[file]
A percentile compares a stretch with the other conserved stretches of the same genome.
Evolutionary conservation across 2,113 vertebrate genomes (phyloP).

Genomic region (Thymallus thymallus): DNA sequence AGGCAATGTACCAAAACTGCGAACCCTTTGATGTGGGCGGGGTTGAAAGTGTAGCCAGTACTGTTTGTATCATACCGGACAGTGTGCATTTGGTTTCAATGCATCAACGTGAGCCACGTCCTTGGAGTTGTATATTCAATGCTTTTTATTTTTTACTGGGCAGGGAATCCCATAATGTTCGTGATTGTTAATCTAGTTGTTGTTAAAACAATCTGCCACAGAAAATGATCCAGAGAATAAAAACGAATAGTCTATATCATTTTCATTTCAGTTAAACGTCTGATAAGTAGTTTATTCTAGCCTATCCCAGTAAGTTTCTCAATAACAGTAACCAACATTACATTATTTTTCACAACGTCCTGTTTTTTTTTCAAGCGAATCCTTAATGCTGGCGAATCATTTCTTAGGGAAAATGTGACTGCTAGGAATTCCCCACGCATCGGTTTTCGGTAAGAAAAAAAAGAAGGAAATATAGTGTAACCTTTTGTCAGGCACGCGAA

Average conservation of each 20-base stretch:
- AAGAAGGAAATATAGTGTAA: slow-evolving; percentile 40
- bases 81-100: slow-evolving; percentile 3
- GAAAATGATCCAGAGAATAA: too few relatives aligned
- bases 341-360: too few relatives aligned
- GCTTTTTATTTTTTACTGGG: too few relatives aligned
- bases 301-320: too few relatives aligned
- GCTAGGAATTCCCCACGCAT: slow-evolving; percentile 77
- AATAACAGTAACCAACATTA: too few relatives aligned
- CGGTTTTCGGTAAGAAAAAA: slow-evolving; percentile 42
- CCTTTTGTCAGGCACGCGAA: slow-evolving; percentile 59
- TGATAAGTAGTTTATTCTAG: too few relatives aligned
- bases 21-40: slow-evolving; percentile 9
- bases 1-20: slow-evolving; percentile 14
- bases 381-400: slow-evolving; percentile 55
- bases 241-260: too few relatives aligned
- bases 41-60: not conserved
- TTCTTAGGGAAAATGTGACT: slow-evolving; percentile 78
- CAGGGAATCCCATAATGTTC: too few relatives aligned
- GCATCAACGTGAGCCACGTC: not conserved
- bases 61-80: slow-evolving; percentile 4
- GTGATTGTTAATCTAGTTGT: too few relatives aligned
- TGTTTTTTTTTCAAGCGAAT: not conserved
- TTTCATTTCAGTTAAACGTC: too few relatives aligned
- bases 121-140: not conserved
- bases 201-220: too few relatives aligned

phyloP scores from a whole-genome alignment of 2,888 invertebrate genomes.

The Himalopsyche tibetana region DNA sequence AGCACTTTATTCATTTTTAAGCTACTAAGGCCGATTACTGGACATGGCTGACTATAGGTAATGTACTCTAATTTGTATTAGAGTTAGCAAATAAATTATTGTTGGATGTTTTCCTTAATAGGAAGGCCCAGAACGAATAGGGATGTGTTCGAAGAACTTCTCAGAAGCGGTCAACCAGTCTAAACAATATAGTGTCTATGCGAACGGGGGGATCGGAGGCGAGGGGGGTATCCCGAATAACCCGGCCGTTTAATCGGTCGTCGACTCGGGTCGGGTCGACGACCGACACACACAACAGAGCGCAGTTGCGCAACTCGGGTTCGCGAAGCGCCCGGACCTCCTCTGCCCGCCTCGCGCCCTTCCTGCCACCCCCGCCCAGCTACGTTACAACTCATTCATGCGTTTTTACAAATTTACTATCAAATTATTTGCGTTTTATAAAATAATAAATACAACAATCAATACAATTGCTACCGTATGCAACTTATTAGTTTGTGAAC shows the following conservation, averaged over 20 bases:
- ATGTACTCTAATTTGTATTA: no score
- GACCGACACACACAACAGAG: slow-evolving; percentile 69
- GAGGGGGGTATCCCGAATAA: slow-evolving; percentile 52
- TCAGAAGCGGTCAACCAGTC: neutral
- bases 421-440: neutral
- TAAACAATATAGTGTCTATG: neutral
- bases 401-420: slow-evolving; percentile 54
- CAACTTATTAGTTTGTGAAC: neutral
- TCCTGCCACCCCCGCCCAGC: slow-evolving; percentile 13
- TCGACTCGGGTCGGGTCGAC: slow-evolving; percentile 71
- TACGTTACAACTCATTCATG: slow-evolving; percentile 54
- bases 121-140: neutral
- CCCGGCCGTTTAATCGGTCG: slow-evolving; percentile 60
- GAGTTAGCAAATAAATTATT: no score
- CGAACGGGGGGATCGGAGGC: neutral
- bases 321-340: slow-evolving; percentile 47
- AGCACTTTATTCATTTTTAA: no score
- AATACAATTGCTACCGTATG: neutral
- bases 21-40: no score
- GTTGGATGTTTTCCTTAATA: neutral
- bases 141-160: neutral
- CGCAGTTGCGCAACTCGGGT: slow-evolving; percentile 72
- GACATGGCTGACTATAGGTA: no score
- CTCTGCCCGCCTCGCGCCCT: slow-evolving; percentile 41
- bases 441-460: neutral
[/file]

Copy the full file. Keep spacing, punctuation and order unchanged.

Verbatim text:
A percentile compares a stretch with the other conserved stretches of the same genome.
Evolutionary conservation across 2,113 vertebrate genomes (phyloP).

Genomic region (Thymallus thymallus): DNA sequence AGGCAATGTACCAAAACTGCGAACCCTTTGATGTGGGCGGGGTTGAAAGTGTAGCCAGTACTGTTTGTATCATACCGGACAGTGTGCATTTGGTTTCAATGCATCAACGTGAGCCACGTCCTTGGAGTTGTATATTCAATGCTTTTTATTTTTTACTGGGCAGGGAATCCCATAATGTTCGTGATTGTTAATCTAGTTGTTGTTAAAACAATCTGCCACAGAAAATGATCCAGAGAATAAAAACGAATAGTCTATATCATTTTCATTTCAGTTAAACGTCTGATAAGTAGTTTATTCTAGCCTATCCCAGTAAGTTTCTCAATAACAGTAACCAACATTACATTATTTTTCACAACGTCCTGTTTTTTTTTCAAGCGAATCCTTAATGCTGGCGAATCATTTCTTAGGGAAAATGTGACTGCTAGGAATTCCCCACGCATCGGTTTTCGGTAAGAAAAAAAAGAAGGAAATATAGTGTAACCTTTTGTCAGGCACGCGAA

Average conservation of each 20-base stretch:
- AAGAAGGAAATATAGTGTAA: slow-evolving; percentile 40
- bases 81-100: slow-evolving; percentile 3
- GAAAATGATCCAGAGAATAA: too few relatives aligned
- bases 341-360: too few relatives aligned
- GCTTTTTATTTTTTACTGGG: too few relatives aligned
- bases 301-320: too few relatives aligned
- GCTAGGAATTCCCCACGCAT: slow-evolving; percentile 77
- AATAACAGTAACCAACATTA: too few relatives aligned
- CGGTTTTCGGTAAGAAAAAA: slow-evolving; percentile 42
- CCTTTTGTCAGGCACGCGAA: slow-evolving; percentile 59
- TGATAAGTAGTTTATTCTAG: too few relatives aligned
- bases 21-40: slow-evolving; percentile 9
- bases 1-20: slow-evolving; percentile 14
- bases 381-400: slow-evolving; percentile 55
- bases 241-260: too few relatives aligned
- bases 41-60: not conserved
- TTCTTAGGGAAAATGTGACT: slow-evolving; percentile 78
- CAGGGAATCCCATAATGTTC: too few relatives aligned
- GCATCAACGTGAGCCACGTC: not conserved
- bases 61-80: slow-evolving; percentile 4
- GTGATTGTTAATCTAGTTGT: too few relatives aligned
- TGTTTTTTTTTCAAGCGAAT: not conserved
- TTTCATTTCAGTTAAACGTC: too few relatives aligned
- bases 121-140: not conserved
- bases 201-220: too few relatives aligned

phyloP scores from a whole-genome alignment of 2,888 invertebrate genomes.

The Himalopsyche tibetana region DNA sequence AGCACTTTATTCATTTTTAAGCTACTAAGGCCGATTACTGGACATGGCTGACTATAGGTAATGTACTCTAATTTGTATTAGAGTTAGCAAATAAATTATTGTTGGATGTTTTCCTTAATAGGAAGGCCCAGAACGAATAGGGATGTGTTCGAAGAACTTCTCAGAAGCGGTCAACCAGTCTAAACAATATAGTGTCTATGCGAACGGGGGGATCGGAGGCGAGGGGGGTATCCCGAATAACCCGGCCGTTTAATCGGTCGTCGACTCGGGTCGGGTCGACGACCGACACACACAACAGAGCGCAGTTGCGCAACTCGGGTTCGCGAAGCGCCCGGACCTCCTCTGCCCGCCTCGCGCCCTTCCTGCCACCCCCGCCCAGCTACGTTACAACTCATTCATGCGTTTTTACAAATTTACTATCAAATTATTTGCGTTTTATAAAATAATAAATACAACAATCAATACAATTGCTACCGTATGCAACTTATTAGTTTGTGAAC shows the following conservation, averaged over 20 bases:
- ATGTACTCTAATTTGTATTA: no score
- GACCGACACACACAACAGAG: slow-evolving; percentile 69
- GAGGGGGGTATCCCGAATAA: slow-evolving; percentile 52
- TCAGAAGCGGTCAACCAGTC: neutral
- bases 421-440: neutral
- TAAACAATATAGTGTCTATG: neutral
- bases 401-420: slow-evolving; percentile 54
- CAACTTATTAGTTTGTGAAC: neutral
- TCCTGCCACCCCCGCCCAGC: slow-evolving; percentile 13
- TCGACTCGGGTCGGGTCGAC: slow-evolving; percentile 71
- TACGTTACAACTCATTCATG: slow-evolving; percentile 54
- bases 121-140: neutral
- CCCGGCCGTTTAATCGGTCG: slow-evolving; percentile 60
- GAGTTAGCAAATAAATTATT: no score
- CGAACGGGGGGATCGGAGGC: neutral
- bases 321-340: slow-evolving; percentile 47
- AGCACTTTATTCATTTTTAA: no score
- AATACAATTGCTACCGTATG: neutral
- bases 21-40: no score
- GTTGGATGTTTTCCTTAATA: neutral
- bases 141-160: neutral
- CGCAGTTGCGCAACTCGGGT: slow-evolving; percentile 72
- GACATGGCTGACTATAGGTA: no score
- CTCTGCCCGCCTCGCGCCCT: slow-evolving; percentile 41
- bases 441-460: neutral